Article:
Why you should care
OZY’s Eugene S. Robinson addresses queries from the love-weary in “Sex With Eugene.”
EUGENE, SIR: My husband was just picked up in a prostitution sting. It wasn’t one of those To Catch a Predator deals; he wasn’t trying to have sex with kids but with an adult prostitute. He said it was the safest way for him to have anal sex, which he claims I deny him. I don’t; I just don’t want to do it as much as he does. We have kids, so divorce is not what I’m thinking. I’m thinking of getting over this, but my question is, what kind of health risk do I face? I want to know before I go to a doctor. — Name withheld by request
Dear NWBR: Go to a doctor. Now. Go to Planned Parenthood if you’re shy about your primary care physician being all up in your business. Sexuality is often compulsive, so the likelihood that your husband has done this just once is low — assume you’ve been exposed for a while. Most higher-priced sex workers usually require condom usage. Streetwalkers who might have a raft of other issues in tow may not. Also, there’s no mention from you whether or not the sex worker was male or female. Someone’s got to start to do the right thing, and that should be you, so please get tested. Any risk is too much risk if you’ve got people depending on you for mothering.
In regard to your marriage, which you explicitly seem to not want, I’ll say this: Causally connecting being a whoremonger to what you will or will not do in bed is bullshit. Plain and simple. I know you never imagined yourself married to a cheating, lying piece of crap, but now that you are you might give some serious consideration to whether or not you want to spend the rest of your life being so. Good luck.
A #MeToo Addendum
EUGENE, SIR: I think an unintended victim of the #MeToo movement has been my sex life. While I believe we should all fully support creating workplace environments free from jerks and jerk activities and abuses of power, maybe this open letter is for the rest of you all. Stop screwing like you’re afraid you’re going to get arrested. That is all. — Char
Dear Ms. Boiled: There’s a lot of space between your spaces, and while this is “formally” a sex and love “advice” column and I’m supposed to be responding to queries, the reality of it is, some statements call out for a comment and so here we are. In general, while I like that you’re both willing and trying to help, my concern whenever anyone anywhere invokes #MeToo is that it’s an attempt to derail it. In the same way that J. Edgar Hoover pushed the Martin Luther King Jr. commie narrative to divert and derail, discussion about what #MeToo is not, even if it seems well-meaning, is, in my eyes, a suspect rebranding.
But I’m game since it seems as though you’re suggesting that your sex life is now being tended to by the frightened. And that these frightened lovers are not likely to deliver anything other than frightened sexual experience, which is to say, a subpar sexual experience. If I’m wrong, please feel free to correct me, but I suspect I’m right.
I think in general it’s healthy to have them think through what they’re doing, what they like and how they like it. If these lovers can live with the fright, and choose to do so even at the expense of a good sexual experience, then I’m going to assume that they’re doing the thing that best serves their needs. But the old adage about the unexamined life being not worth living applies here as well, and an unexamined sex life is not nearly as fun as a sex life informed by people fully in ownership of every wrinkle and weirdness that they can get their hands on.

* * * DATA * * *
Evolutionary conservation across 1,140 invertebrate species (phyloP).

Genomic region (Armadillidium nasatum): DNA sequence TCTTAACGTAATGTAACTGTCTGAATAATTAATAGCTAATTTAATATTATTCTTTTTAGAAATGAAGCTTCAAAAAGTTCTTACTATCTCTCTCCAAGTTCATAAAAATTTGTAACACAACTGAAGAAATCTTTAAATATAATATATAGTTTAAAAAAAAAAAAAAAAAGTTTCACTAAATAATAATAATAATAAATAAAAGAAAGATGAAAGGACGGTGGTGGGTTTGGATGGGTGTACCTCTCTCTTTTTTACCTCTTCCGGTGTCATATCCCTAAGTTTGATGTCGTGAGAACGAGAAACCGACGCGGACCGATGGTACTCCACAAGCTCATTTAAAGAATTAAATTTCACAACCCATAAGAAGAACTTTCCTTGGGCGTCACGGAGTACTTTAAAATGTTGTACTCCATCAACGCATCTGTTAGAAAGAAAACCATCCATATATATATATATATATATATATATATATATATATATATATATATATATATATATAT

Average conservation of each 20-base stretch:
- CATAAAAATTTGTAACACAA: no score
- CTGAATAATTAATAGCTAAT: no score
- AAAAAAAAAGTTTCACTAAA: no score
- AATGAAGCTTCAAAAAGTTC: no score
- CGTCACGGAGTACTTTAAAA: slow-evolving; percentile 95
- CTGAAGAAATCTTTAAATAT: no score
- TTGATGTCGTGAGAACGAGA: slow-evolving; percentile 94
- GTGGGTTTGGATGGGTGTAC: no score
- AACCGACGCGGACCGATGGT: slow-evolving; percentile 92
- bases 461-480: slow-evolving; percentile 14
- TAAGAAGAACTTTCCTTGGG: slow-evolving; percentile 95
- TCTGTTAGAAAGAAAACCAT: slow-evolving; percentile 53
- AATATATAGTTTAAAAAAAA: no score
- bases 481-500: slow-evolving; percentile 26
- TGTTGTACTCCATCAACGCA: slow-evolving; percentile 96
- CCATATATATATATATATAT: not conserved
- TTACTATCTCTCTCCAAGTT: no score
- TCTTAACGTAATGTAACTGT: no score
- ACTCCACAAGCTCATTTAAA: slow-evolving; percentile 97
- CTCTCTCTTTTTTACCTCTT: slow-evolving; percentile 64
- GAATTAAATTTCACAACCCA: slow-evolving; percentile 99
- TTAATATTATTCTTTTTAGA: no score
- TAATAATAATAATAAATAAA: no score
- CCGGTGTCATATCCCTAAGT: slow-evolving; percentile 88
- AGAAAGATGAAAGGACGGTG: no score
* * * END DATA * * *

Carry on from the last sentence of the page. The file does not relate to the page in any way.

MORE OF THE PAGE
Does the unexamined/frightened sex life eventually lead to the examined/bold? It might. But even if it doesn’t, I’d be the last one to suggest that thinking less about something will make that something better. So you may have to go through a few stuttering, muttering nervous wrecks before you find someone who’s figured it out. Much better to do that than a man who is completely confident that he’s doing nothing wrong. Hope this helps.
Dull vs. Boring: Discuss
EUGENE, SIR: I was just dumped by a man who told me I was “boring” in bed. He said when we had sex it looked like I was enjoying a good meal, which I would think would be a good thing. Outside of putting a “temporary” halt to anal because it hurt, and I don’t think we had figured out how to do it right, I’ve been open to everything. How does that make me boring? — Dead in Bed
Dear Dibby: I think a better question than how something might make you boring is whether or not some way of being can make you interesting. If you approach your Dumpsville deal from the vantage point of “interesting,” you can see that no one really knows what that is. And it’s almost impossible to talk your way out of dumped, so Monday-morning quarterbacking on this one, while to a certain degree edifying, is not something that’s a long-term career. Especially when “interesting” could be framed by one person with some crap they saw in a porn movie. So not even an interesting that they own.
Let this one go. We’ve been conditioned to try to true our ship to things like “interesting” or “exciting” because we can purchase things that will make us exciting, or beautiful, or desirable, but the most exciting thing in the world is free: someone who is excited. My guess is that he dumped you for a totally unrelated reason, and he just randomly picked the one he used. Or he dumped you because of what he felt was your commentary on his skill set. You didn’t “seem” excited, so he got touchy and dumped you before you dumped him. Like they say, a bad dancer blames his shoes.
You’re probably fine. Go out and figure this out without him.